EPA report cites growing corn, soy acreage

Source: Marc Heller, E&E News reporter • Posted: Friday, July 6, 2018

Growing use of biofuels may be speeding the conversion of noncropland to corn and soybean production — but the extent isn’t clear, EPA said in a report on the impact of biofuel mandates.

In its triennial report on biofuels and the environment, EPA cited increases in acreage devoted to corn and soybeans and loss of grassland in some regions, especially in the Northern Plains.

But the agency said more research is needed to determine how much land conversion is attributable to biofuels versus other uses of those crops, which are major biofuel feedstocks as well as food sources.

The report, released late Friday, was four years overdue and the focus of pressure from congressional offices opposed to expanding ethanol mandates in the renewable fuel standard.

EPA said corn acreage increased from an average of 80 million acres between 2000 and 2007 to 90 million acres between 2007 and 2016. Soybean acreage grew from around 75 million acres between 2000 and 2006 to 83 million acres between 2014 and 2016, the report said.

And while total cropland shrank — mainly as a result of a decline in cropland pasture — land devoted to crop production increased by 5 million acres from 2007 to 2012, the agency said.

The report also shed additional light on earlier work by researchers at the University of Wisconsin, finding that those studies may have underestimated the amount of land converted from nonagricultural use.

Aided by aerial photography in regions within 50 to 100 miles of a biorefinery, researchers found that as much as 4.2 million acres was converted from 2008 to 2012.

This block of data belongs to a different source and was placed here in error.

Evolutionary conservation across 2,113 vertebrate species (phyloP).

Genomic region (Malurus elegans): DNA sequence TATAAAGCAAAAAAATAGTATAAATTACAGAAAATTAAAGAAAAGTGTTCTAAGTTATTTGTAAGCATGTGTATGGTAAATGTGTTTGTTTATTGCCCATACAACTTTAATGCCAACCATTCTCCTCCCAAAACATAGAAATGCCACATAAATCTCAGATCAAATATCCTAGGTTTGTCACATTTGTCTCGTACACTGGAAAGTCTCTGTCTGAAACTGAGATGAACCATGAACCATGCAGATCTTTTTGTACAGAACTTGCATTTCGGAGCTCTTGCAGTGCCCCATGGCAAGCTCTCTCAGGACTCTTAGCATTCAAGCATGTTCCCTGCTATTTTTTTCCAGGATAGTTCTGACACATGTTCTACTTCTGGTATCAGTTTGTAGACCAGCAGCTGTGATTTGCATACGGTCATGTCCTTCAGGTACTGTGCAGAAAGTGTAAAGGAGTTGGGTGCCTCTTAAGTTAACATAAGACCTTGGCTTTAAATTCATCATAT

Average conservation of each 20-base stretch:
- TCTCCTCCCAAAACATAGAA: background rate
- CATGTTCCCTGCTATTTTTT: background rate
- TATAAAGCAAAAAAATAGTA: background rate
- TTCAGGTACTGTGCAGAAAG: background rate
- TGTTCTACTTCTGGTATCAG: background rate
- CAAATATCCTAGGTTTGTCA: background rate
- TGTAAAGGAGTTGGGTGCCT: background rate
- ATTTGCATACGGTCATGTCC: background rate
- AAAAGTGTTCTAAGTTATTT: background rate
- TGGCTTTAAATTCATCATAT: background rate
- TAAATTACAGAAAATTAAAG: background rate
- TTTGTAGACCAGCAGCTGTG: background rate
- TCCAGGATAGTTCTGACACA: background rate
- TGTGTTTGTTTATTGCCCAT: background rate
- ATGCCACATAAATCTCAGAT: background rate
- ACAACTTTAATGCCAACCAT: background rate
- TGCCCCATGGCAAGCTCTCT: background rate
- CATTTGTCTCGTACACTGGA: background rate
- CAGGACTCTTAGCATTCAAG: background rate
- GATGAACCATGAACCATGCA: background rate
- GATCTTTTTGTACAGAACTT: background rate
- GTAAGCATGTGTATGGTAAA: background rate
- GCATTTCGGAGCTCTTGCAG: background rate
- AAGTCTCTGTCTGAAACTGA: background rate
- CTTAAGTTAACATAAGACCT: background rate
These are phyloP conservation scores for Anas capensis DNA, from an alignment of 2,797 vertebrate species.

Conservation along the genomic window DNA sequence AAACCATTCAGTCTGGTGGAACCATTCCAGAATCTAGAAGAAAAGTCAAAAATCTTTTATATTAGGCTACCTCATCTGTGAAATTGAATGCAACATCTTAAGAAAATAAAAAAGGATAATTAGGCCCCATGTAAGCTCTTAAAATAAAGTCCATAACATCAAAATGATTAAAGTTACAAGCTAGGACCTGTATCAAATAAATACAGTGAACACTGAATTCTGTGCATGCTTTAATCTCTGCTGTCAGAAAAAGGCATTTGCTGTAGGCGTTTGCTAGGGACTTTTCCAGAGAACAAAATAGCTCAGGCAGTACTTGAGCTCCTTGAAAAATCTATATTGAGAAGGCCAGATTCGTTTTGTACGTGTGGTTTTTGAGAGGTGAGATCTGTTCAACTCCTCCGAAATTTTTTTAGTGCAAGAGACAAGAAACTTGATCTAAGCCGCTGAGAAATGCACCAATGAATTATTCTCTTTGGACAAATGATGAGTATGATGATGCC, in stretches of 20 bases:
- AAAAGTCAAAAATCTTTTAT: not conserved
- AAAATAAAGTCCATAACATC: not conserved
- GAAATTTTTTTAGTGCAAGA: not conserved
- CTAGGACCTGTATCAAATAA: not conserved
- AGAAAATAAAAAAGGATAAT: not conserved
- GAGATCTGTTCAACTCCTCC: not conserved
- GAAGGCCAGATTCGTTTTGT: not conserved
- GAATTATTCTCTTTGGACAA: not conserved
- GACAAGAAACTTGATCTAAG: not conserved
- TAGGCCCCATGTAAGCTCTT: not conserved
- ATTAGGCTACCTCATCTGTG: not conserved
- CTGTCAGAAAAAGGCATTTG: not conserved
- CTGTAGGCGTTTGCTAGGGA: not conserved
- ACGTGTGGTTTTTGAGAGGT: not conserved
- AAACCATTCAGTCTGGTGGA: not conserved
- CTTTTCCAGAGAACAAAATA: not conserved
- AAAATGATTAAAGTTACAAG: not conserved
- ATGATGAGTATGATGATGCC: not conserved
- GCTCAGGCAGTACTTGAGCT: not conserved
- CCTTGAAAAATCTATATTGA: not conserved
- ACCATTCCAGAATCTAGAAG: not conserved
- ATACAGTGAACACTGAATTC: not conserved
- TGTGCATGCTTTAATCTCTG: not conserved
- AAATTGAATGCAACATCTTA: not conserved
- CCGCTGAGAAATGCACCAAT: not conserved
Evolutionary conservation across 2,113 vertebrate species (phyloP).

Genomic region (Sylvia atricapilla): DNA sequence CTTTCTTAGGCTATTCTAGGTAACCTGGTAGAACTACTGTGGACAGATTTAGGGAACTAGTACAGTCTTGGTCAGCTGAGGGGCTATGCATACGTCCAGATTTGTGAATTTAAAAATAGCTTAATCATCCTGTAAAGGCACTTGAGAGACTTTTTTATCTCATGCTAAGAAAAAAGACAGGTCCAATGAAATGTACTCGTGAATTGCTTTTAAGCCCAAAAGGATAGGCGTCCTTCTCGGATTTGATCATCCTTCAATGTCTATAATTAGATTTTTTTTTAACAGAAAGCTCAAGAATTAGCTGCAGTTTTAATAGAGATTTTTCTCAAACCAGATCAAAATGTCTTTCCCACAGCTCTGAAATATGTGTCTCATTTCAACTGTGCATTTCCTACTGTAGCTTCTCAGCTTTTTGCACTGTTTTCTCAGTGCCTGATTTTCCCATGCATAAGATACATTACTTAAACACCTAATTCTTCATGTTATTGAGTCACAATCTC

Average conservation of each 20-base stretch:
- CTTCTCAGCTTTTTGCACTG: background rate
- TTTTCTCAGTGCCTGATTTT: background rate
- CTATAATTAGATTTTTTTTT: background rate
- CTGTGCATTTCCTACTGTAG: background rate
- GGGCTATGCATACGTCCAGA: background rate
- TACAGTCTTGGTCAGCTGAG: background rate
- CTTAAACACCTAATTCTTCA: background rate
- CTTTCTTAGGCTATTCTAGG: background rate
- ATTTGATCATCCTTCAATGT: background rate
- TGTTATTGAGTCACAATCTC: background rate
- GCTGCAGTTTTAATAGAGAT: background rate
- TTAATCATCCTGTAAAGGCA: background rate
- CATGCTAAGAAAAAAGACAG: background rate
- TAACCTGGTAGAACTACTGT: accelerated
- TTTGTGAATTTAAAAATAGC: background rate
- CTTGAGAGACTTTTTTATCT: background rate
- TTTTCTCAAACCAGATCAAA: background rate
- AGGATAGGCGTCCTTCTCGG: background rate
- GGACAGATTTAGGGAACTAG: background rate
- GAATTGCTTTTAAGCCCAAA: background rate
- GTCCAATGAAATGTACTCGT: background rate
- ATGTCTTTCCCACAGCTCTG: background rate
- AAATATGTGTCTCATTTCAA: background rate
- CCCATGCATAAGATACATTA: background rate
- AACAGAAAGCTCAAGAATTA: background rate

EPA said it found a “consistent signal emerging” from various studies that between 4 million and 7.8 million acres has been converted to actively managed cropland — but that conversions since 2012 are unknown.

As land is converted, habitat for pollinators, birds and other wildlife can be lost, the report said.

Additional evidence should emerge in the next three years, EPA said, as data are updated and new research is conducted.

Interest groups opposed to, or in support of, ethanol mandates took contrasting views of the report.

“Overall, they have finally acknowledged that biofuels are having an impact on the environment, and a negative impact,” said David DeGennaro, agriculture policy specialist with the National Wildlife Federation.

The Renewable Fuels Association criticized EPA for not using more recent information, including work that would indicate reductions in greenhouse gases. The RFA said the renewable fuel standard has helped save 354 million metric tons of carbon dioxide since its implementation in the mid-2000s.

“EPA needs to go back to the drawing board on this report, as it fails to incorporate the most up-do-date information on the environmental benefits of ethanol and the RFS,” said RFA President and CEO Bob Dinneen in a statement.

Mighty Earth, an environmental group, said the report “echoes years of evidence and calls by the environmental community to reform our use of food-based biofuels. More corn, soy, palm and other food-based biofuels will only worsen these environmental problems, and it’s clearly the wrong course to consider maintaining or increasing consumption.”

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